Enfamil® Infant has DHA shown to foster learning ability through age 5.
In an independent clinical study, children fed Enfamil Infant during the first 12 months of life exhibited:
- Significantly accelerated development in a measure of executive function which includes the ability to pay attention, set goals and stay on task.*
- 16% higher scores on an early measure of IQ.*
* The study compared infants fed Enfamil Infant and those fed a similar (now discontinued) formula without DHA. Improvements shown within 5 years of age.
This study used age-appropriate cognitive tests that measure developmental skills, such as the ability to focus, as well as tests that measure comprehension and verbal ability which are strong indicators of IQ.
Here’s the full story behind the study.
What was the purpose of the study?
It’s been clinically proven that in the early months of life, long-chain polyunsaturated fatty acids, like DHA and ARA, support brain development. The objective of this study was to find out whether these nutrients continue to support brain development past the 18-month mark and into later years of a child’s life.
What are DHA and ARA and why do we study them?
DHA and ARA are two types of fatty acids that babies get from their mothers during pregnancy. It has been clinically proven that DHA and ARA support brain development in the early months of life. We study them to find out whether these nutrients continue to support brain development in later years.
Who was studied?
- Children fed formula that had DHA and ARA during the first 12 months of life.
- Children fed (now discontinued) formula during the first 12 months of life without DHA and ARA.
How long were these children studied?
Starting at 18 months through 6 years of age.†
How often was their progress tracked?
Every 6 months, from 18 to 48 months, and then every 12 months from 48 to 72 months.
What tests did the study use to measure cognitive abilities?
The study used age-appropriate standardized and specific cognitive tests including the Peabody Picture Vocabulary Test (PPVT), widely considered to be a predictor of school readiness, and the Directional Change Card Sort (DCCS).
Peabody Picture Vocabulary Test (pictured) is strongly related to reading comprehension and is a good indicator of general verbal ability and IQ. As its name suggests, children are shown a booklet with sets of four pictures and are verbally directed to point to a picture in the booklet. This method tests “receptive language” - the vocabulary a child understands by listening.
The Directional Change Card Sort Test is widely used to measure developmental skills including the ability to pay attention, self-control and the mental flexibility to move from different tasks or perspectives easily. The test works by directing children to sort cards using a single rule (shape, size, color), and then directing the children to sort the cards again using a different rule.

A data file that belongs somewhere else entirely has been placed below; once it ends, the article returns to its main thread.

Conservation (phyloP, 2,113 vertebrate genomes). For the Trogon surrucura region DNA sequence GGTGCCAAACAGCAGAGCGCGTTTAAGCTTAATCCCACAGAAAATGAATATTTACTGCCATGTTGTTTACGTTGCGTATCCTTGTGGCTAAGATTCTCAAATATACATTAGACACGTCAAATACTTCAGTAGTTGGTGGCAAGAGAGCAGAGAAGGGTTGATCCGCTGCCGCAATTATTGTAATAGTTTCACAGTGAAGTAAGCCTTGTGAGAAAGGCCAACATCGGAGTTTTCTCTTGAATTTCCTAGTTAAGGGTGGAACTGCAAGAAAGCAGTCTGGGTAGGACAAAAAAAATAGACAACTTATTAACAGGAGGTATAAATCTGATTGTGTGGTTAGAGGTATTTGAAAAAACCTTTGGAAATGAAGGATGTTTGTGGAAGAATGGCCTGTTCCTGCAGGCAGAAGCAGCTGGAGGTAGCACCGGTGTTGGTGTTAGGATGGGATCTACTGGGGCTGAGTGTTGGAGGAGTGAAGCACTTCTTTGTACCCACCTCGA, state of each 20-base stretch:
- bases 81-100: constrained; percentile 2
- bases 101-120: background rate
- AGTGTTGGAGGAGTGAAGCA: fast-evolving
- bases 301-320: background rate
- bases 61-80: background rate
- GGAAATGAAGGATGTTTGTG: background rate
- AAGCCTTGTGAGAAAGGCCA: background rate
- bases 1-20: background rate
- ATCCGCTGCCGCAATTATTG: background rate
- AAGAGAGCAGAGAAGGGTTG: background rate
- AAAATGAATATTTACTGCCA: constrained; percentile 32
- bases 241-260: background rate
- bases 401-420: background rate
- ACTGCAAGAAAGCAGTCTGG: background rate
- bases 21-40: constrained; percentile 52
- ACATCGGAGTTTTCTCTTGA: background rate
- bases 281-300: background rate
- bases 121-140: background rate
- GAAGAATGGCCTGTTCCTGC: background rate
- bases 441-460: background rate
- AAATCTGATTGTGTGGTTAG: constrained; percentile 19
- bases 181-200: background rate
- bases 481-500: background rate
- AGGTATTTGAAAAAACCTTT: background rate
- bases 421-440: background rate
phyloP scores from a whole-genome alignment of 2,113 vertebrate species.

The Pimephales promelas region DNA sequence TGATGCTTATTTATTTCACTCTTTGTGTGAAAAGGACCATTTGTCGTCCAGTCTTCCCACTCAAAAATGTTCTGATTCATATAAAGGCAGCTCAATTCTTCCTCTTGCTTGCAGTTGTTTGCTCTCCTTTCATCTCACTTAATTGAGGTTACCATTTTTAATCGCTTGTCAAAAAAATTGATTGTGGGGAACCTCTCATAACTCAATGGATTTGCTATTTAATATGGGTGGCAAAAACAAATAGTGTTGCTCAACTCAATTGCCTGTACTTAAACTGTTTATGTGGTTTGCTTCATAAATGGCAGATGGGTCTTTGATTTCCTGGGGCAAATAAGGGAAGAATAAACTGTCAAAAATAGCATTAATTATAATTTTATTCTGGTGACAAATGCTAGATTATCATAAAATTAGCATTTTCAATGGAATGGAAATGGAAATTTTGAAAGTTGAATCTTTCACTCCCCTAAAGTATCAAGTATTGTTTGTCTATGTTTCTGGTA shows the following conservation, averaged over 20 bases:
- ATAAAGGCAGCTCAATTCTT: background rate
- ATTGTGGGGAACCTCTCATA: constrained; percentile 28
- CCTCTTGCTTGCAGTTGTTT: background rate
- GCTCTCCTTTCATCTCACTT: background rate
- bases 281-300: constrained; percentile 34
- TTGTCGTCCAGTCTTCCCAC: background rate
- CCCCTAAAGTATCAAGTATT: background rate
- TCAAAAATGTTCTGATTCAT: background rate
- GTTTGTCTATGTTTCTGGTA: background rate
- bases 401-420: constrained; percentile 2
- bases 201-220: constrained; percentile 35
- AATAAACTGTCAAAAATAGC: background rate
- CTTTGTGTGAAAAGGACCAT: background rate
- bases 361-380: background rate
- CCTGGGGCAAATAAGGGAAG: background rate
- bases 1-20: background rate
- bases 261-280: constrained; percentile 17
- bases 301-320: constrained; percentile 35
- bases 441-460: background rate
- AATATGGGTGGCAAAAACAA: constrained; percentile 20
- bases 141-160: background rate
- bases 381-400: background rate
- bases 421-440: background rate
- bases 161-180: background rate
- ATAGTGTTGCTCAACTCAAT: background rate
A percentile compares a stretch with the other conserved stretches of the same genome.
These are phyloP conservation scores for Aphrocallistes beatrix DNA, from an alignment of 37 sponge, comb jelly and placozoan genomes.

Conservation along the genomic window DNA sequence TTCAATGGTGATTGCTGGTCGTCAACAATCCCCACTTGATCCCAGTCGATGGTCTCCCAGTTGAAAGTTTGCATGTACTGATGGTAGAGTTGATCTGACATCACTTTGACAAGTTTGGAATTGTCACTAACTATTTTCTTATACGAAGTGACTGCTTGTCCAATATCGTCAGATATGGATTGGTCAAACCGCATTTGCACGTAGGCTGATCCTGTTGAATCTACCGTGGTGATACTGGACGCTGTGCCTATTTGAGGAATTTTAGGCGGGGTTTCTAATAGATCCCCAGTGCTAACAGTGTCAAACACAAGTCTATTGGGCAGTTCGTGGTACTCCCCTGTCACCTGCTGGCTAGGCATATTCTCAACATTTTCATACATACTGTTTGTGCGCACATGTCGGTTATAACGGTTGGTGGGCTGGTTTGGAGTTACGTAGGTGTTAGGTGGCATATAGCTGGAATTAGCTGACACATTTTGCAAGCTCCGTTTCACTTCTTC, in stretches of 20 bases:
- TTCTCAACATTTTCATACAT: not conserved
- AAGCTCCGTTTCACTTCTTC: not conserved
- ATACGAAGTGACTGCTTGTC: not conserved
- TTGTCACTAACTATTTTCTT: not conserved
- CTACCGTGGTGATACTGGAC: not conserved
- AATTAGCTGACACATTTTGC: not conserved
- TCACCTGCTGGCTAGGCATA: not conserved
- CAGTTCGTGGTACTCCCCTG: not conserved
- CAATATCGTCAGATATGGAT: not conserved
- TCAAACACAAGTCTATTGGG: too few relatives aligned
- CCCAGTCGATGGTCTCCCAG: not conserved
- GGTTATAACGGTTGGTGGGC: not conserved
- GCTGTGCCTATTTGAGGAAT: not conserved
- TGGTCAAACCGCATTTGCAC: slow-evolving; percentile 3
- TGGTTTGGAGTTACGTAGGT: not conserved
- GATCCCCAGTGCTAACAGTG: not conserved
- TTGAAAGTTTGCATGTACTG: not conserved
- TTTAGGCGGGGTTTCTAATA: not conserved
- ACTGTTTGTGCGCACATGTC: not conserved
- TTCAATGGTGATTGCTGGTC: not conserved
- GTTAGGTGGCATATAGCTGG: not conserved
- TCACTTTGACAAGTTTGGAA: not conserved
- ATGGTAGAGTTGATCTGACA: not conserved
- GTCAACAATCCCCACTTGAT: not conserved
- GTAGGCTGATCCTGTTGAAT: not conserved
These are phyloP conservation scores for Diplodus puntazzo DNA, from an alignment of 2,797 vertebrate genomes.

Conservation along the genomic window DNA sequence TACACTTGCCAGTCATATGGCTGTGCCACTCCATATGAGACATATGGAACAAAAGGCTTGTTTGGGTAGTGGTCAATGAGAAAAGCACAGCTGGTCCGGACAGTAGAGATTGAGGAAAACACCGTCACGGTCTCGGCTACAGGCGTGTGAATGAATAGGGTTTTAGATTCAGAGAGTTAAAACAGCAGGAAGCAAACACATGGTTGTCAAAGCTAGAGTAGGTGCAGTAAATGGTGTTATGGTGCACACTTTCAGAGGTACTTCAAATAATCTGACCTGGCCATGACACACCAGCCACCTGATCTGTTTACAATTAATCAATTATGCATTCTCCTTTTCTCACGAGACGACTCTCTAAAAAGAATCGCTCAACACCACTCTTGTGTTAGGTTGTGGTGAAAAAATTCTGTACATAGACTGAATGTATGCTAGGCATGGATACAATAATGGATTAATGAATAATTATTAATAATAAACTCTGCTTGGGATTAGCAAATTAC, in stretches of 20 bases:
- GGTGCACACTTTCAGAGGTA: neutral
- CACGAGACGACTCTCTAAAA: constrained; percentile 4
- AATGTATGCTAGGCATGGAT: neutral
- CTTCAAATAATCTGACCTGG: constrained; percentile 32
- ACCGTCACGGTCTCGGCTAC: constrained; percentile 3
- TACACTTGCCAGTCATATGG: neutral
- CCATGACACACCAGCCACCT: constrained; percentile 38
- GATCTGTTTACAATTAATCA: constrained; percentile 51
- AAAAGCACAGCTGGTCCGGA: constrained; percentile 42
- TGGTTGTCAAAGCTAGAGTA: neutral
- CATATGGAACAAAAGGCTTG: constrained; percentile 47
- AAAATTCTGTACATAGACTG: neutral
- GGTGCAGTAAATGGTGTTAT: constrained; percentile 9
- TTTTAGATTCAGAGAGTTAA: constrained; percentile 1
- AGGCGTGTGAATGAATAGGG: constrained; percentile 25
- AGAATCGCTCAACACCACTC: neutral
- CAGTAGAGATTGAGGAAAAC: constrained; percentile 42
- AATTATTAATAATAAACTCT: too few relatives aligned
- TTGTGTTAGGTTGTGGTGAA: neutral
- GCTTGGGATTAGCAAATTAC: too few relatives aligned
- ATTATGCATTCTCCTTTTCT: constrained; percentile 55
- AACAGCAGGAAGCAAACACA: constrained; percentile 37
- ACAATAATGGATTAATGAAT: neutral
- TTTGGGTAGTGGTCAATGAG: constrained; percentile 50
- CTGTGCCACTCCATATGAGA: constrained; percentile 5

What did the study show by age 5:
Children fed formula that had DHA and ARA during the first 12 months of life exhibited:
- Significantly accelerated development in a measure of executive function which includes the ability to pay attention, set goals, stay on task and maintain self-control.*
- 16% higher scores on an early measure of IQ.* This includes improved scores on pre-school readiness test.*
*vs discontinued Enfamil without DHA. Improvement shown through 5 years of age.
What could this mean for your child?
Quite a bit, according to study scientist John Colombo, Ph.D., Professor of Psychology at the University of Kansas.
"If I were talking to a parent, the thing I would emphasize most about the study is that this first-year feeding had long-term benefits that lasted almost to school age."
Dr. Colombo, Ph.D.
What about the future of the study?
The results suggest that the study of nutrition and cognitive development should be continued through early childhood. To that end, the investigators are continuing to study these children beyond the age of 6.
Mead Johnson Nutrition
† The first phase of this study looked at these same children as full-term, healthy babies from birth to 12 months. They were similarly divided into 2 groups: babies fed formula supplemented with DHA and ARA and babies fed non-supplemented formula. In a 2011 study published in Pediatric Research, the DHA and ARA-supplemented babies exhibited improved sustained attention, compared to those fed formula without DHA or ARA during the first 12 months of life.